George Lucas, digitize this! Alex Golub’s “My Weekend with,” Vols. 1, 2, 3, 4 and (finally!) 5.

N.Y. Times, Guy Trebay, “Bring On the Clowns: Goofy Today, In Stores Tomorrow”

[…] the distinction between clothes produced for the runways and those designed for the tanbark is no longer sharp. It is not merely a matter of fashion don’ts becoming must-haves, of consumers being encouraged to flout the conventions that once forbade wearing plaids with stripes. Rather it is that markers of minority, and often outsider, cultures (drag queens, performance artists, clowns) have been taken up by fashion, which has carried them to the mainstream. A half-century ago dreadlocks would never have been encountered outside a sideshow tent or the hills of Jamaica. These days you would be hard pressed to avoid them on a college campus or, for that matter, on catwalks in New York and Milan. […]

Note to Trebay: Go buy a copy of Outkast’s “The Whole World” and Common’s “Electric Circus,” and don’t mock the ‘locks.

L.A. Times, Tina Daunt and Jill Leovy, “LAPD Offers 1st Data on Traffic Stops”

The Los Angeles Police Department stops members of different racial groups in numbers roughly proportional to their share of the population, but blacks and Latinos are far more likely than whites to be removed from their cars, patted down or searched, according to a study released Monday.

The data, from July through November of last year, were the first statistics publicly released as part of a federal consent decree that requires the department to collect information to determine whether officers engage in racial discrimination.

Among the findings: Thirty-eight percent of drivers stopped by police were recorded as Latino, 33% were white and 18% black. According to the 2000 Census, the city’s population is 46.5% Latino, 29.7% white and 10.9% African American.

Of those pulled over, 7% of whites were asked to step out of their cars, compared with 22% of Latinos and 22% of blacks. Once out of their cars, 67% of the blacks were patted down and 85% were subjected to a search of their person, car, residence or belongings, while 55% of Latinos were frisked and 84% were searched. Meanwhile, 50% of whites were frisked and 71% were searched.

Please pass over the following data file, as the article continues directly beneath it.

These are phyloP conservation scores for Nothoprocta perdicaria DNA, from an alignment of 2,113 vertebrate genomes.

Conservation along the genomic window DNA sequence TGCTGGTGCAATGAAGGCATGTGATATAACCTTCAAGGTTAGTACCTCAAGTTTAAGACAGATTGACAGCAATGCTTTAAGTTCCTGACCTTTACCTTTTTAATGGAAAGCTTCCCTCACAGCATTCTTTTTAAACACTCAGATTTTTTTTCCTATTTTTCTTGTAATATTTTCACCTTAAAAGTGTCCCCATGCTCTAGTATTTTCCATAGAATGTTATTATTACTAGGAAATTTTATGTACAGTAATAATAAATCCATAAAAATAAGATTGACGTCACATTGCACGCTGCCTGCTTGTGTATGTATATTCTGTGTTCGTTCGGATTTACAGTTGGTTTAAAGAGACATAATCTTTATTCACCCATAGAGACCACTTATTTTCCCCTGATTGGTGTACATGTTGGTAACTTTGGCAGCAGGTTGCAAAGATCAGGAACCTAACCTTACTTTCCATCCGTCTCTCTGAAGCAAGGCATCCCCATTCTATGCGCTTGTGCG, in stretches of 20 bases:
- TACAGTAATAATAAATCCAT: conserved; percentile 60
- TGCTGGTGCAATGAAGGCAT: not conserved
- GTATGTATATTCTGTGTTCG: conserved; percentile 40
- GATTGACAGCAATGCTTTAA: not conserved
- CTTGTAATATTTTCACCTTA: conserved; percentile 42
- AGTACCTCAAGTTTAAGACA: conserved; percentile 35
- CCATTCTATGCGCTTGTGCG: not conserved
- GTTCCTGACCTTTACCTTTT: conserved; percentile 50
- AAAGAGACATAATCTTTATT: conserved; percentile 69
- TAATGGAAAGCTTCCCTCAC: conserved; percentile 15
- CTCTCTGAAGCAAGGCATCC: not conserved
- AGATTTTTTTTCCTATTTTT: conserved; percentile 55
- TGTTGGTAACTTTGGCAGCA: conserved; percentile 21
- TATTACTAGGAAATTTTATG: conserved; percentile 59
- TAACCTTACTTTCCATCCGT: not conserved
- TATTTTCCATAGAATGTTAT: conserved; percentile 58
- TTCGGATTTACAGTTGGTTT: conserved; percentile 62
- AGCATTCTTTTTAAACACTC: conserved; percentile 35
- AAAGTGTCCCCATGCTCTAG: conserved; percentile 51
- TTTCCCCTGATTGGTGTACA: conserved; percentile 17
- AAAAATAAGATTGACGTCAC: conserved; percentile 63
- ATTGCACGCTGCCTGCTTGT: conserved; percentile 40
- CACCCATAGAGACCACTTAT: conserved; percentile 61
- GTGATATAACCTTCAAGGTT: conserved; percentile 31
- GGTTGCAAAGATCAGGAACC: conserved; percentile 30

Information on pedestrian stops revealed a similar pattern of blacks and Latinos being patted down and subjected to searches more often than whites. […]

[…] Jack Riley, director of the Rand Institute’s public safety and justice program, concurred.

“It’s easy to measure the number of people who have been stopped and ticketed,” Riley said. “But what’s harder … is then drawing conclusions about when police behavior is disproportionate.”

Researchers have struggled to determine the baseline against which to compare data on traffic stops, Riley said. Population statistics are not enough, he said. Researchers must consider not just how many motorists live in an area, but also when and where they drive.

“It is very hard to get good information on people’s driving habits and patterns without enormous investment in measuring,” Riley said. “There are literally tens of thousands of intersections in L.A., not to mention miles of streets. All those people driving on them are potentially committing driving violations. You have to got to understand what they are doing.”

In addition, he said, analyzing the data properly requires adjusting for factors such as the level of crime in a given area and the number of calls for service, which may affect how many officers are deployed there.

The racial makeup of people on parole and probation also matters, Riley said, because “if you are on probation or parole, police have a presumptive right to stop and search you and question you. That’s part of appropriate, proactive policing.” Given the difficulties, said Riley, who is helping to analyze data for the Oakland Police Department, “I’m not convinced that looking at this kind of stuff is very useful. I don’t think it gives a police department a strong tool for understanding how to do their job better.” […]